Climbing
Sport climbing, Trad climbing
Alpine climbing NCCS rating
Grade II
Elevation Gain
313.00 m (1,026.90 ft)
Distance
2.40 km (1.49 mi)
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Cojitambo (or Coji for short) is located just west of Azogues outside the main city of Cuenca. It was Ecuador’s first developed crag and is still one of the most extensively developed areas and definitely superior to other Ecuadorian crags in the way of multi-pitch climbing. There are over 100 routes with more on the way. The second you arrive in the small, sleepy village of Cojitambo, after which the crag is named, you immediately greet the striking 500-foot volcanic cliffs that practically beg to be climbed. Many places claim Baños’ Eco Zoologico San Martin to be the best crag in Ecuador, but that’s only because they’ve likely never put in the effort to get to the admittedly harder-to-access Cojitambo.

Cojitambo, Quechua for “inn of gold," is historically significant as the site of Inca and pre-Inca archaeological ruins. Most of these ruins are located on the more gradual western slopes of the mountain, but a few alter remains can also be found at the base of the cliffs. From the north, you can actually drive along a moderately steep dirt road all the way to the top. Or you can take the fun way and climb up to the very same spot!

Directions by Bus

Driving to Cojitambo only takes about 30 minutes traveling north on the Cuenca-Azogues highway, but if traveling without a car, you’ll need to get there via two different routes, which take close to 2 hours.

  1. Cuenca to Azogues: $0.75 each, 1 hour.
  2. Azogues to Cojitambo: $0.50, 45 minutes. (The Azogues terminal is small; look for the bright green “Panamerican” bus that runs about every half-hour to Cojitambo.)

The Approach

Start at the main square of Cojitambo (where the bus will drop you off if arriving by bus), flanked by a beautiful white Catholic church on the right and a row of little tiendas and panaderias on the left. You can stop and stock up on snacks for the day here or grab a full breakfast at one of the open-sided cafes. Keep left and walk to the far side of the square toward a row of houses, crossing the main road, Via a Cojitambo, and continue straight on a smaller road between the houses. This road will soon curve left at a wide meadow; instead of following the road, continue straight on the rocky dirt path entering the woods.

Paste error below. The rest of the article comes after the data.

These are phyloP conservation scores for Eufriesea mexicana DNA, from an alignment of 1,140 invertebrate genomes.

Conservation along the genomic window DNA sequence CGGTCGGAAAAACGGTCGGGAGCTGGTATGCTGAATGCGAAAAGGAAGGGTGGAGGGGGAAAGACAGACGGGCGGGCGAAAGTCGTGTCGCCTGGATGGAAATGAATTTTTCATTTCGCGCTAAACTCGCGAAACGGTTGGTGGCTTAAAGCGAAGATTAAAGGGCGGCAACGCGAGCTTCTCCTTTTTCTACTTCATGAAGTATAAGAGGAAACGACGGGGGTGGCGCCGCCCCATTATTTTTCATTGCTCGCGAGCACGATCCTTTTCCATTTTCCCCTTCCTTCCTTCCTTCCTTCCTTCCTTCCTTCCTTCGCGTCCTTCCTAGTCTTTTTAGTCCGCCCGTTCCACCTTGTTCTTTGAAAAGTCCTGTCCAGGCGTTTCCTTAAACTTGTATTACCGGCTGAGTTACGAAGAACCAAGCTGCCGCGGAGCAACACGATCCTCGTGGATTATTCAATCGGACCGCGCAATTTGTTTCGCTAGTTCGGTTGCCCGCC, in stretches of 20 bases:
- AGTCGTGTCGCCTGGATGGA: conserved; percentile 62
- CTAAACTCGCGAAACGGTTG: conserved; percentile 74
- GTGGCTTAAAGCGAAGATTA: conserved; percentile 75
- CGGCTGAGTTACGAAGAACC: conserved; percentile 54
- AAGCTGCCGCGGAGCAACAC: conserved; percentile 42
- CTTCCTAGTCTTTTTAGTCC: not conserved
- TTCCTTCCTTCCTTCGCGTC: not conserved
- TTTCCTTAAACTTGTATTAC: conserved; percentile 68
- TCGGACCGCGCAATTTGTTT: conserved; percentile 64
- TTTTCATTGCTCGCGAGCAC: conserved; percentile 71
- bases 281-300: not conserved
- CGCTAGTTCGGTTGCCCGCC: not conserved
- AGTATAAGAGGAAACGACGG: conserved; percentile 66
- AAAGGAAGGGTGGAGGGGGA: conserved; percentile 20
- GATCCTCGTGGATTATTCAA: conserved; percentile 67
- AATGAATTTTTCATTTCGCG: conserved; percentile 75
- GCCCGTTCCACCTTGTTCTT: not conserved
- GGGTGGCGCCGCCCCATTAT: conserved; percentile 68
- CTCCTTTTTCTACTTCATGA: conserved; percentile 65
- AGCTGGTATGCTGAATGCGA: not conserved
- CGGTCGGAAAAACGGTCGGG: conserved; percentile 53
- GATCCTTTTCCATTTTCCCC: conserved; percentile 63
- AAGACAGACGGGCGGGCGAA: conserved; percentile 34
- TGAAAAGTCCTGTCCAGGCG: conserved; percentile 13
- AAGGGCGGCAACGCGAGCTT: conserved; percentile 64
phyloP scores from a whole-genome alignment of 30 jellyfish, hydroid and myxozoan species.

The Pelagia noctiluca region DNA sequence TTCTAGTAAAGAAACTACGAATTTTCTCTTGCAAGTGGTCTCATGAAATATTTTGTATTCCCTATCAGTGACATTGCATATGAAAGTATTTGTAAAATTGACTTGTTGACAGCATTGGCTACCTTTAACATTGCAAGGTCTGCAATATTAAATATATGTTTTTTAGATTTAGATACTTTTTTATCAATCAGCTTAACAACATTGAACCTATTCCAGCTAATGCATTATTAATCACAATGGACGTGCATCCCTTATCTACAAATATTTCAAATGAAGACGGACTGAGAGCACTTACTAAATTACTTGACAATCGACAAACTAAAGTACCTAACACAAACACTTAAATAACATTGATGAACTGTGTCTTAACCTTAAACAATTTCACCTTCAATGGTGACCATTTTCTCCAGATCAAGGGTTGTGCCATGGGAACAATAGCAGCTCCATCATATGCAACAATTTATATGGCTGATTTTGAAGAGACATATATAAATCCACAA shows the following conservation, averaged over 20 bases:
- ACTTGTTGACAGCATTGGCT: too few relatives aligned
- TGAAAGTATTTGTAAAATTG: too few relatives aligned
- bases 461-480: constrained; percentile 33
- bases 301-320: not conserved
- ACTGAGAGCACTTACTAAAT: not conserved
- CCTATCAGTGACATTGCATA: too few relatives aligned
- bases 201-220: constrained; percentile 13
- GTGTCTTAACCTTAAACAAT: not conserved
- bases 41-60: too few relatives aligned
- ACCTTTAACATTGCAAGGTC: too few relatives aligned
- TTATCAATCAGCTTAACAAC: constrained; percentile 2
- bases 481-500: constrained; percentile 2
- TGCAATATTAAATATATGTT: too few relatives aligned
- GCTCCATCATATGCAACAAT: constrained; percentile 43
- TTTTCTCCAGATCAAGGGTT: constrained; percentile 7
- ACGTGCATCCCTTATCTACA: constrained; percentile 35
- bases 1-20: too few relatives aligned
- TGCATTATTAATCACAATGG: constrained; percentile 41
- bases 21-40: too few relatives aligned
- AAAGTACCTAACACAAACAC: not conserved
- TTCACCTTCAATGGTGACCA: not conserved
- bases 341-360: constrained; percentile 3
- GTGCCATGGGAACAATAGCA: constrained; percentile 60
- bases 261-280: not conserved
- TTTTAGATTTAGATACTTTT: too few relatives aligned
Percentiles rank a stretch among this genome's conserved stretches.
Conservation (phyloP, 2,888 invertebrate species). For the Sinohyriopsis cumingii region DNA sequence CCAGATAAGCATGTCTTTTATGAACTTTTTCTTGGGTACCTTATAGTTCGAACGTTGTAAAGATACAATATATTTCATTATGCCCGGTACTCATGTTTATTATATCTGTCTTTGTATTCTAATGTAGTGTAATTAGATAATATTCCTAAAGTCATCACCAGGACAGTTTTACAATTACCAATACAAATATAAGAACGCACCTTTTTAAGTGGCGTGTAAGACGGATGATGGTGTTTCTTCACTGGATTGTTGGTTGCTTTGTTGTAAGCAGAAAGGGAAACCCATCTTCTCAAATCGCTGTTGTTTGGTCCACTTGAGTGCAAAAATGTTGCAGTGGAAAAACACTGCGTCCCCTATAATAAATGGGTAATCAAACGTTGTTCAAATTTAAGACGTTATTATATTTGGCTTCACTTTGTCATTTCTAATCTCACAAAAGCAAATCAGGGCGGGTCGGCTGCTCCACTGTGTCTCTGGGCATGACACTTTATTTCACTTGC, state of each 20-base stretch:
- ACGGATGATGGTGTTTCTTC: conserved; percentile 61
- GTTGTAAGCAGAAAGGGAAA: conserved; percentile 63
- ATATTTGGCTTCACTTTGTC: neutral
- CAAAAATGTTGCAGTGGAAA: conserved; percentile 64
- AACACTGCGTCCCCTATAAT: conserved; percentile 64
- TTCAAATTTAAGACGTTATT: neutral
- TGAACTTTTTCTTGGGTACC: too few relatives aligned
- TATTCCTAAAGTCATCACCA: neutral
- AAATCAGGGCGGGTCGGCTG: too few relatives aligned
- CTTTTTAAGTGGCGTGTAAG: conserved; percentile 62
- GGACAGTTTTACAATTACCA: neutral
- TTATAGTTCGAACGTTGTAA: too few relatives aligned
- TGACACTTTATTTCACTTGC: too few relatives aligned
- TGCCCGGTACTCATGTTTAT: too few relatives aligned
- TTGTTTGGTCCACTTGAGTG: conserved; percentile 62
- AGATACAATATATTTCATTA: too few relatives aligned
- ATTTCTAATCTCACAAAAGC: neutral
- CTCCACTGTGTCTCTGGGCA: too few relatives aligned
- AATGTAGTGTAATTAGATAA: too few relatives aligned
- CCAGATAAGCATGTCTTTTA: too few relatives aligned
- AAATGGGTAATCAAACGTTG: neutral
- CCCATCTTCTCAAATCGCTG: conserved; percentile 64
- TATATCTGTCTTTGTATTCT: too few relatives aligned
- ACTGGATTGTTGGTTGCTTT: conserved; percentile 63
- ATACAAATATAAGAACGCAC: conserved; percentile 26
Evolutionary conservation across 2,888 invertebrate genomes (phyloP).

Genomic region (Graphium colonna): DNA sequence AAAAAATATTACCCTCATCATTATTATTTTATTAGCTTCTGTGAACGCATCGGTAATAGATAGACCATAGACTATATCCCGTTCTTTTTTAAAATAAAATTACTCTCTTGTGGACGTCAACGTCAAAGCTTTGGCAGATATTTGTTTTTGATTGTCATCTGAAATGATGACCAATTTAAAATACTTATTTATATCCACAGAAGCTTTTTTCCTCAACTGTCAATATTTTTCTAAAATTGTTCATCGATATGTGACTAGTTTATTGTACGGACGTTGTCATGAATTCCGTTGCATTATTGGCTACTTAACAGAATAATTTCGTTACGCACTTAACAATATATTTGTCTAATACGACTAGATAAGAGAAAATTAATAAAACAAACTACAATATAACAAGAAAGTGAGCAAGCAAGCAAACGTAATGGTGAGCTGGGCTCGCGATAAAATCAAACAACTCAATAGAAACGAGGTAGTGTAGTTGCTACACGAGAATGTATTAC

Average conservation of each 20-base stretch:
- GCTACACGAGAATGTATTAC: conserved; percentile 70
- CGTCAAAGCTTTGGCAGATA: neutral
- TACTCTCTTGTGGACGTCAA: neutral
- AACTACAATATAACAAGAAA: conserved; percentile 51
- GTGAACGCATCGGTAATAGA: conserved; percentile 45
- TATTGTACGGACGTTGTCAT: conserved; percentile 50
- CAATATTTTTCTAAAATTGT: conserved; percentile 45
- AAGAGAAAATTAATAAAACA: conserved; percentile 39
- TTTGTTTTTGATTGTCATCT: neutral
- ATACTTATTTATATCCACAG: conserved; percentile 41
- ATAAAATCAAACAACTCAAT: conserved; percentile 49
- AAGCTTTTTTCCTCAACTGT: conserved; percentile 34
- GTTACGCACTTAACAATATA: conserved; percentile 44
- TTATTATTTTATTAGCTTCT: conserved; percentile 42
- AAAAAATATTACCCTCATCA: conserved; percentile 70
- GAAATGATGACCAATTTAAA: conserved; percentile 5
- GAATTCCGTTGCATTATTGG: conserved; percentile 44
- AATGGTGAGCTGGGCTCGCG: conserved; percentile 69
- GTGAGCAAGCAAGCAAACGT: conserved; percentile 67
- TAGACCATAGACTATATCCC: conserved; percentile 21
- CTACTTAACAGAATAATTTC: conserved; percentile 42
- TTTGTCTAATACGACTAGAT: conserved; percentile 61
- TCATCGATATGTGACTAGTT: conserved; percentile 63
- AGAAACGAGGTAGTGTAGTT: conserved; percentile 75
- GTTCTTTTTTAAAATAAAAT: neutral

This path splinters into many as it enters a limestone quarry, where the tinkering of hammers and the chatter of locals fills the air with an almost overwhelming cacophony. Beyond the quarry, the path becomes extremely faint, and navigating the approach becomes incredibly difficult. While you always have your destination in sight and at least know the right direction in which to travel, many of the paths are overgrown with stinging nettles and thorny plants, or worse, abruptly end at impassable rock ledges.

Just keep trucking along, suffering through the trial and error until you reach the base of the cliffs. From there, you at least only need to travel along one path, though the it is still erratic and unmaintained, overgrown by thick brambles and huge aloe plants, dipping up and down into muddy divots. Wear proper hiking boots or approach shoes and long pants if you want to save your skin some serious ouch by the end of the day.

If you’re lucky, you’ll run into a local named Juan Gabriel Carrasco, who operates a small climbers hostel in town (located about 1 kilometer west of the main square, decorated quite obviously out front with climbing gear) and developed most of Coji. He frequents the crag, guiding visitors and showing them the area beta. He’s a very sweet and helpful man who speaks fluent English and is more than happy to help you out of you get lost.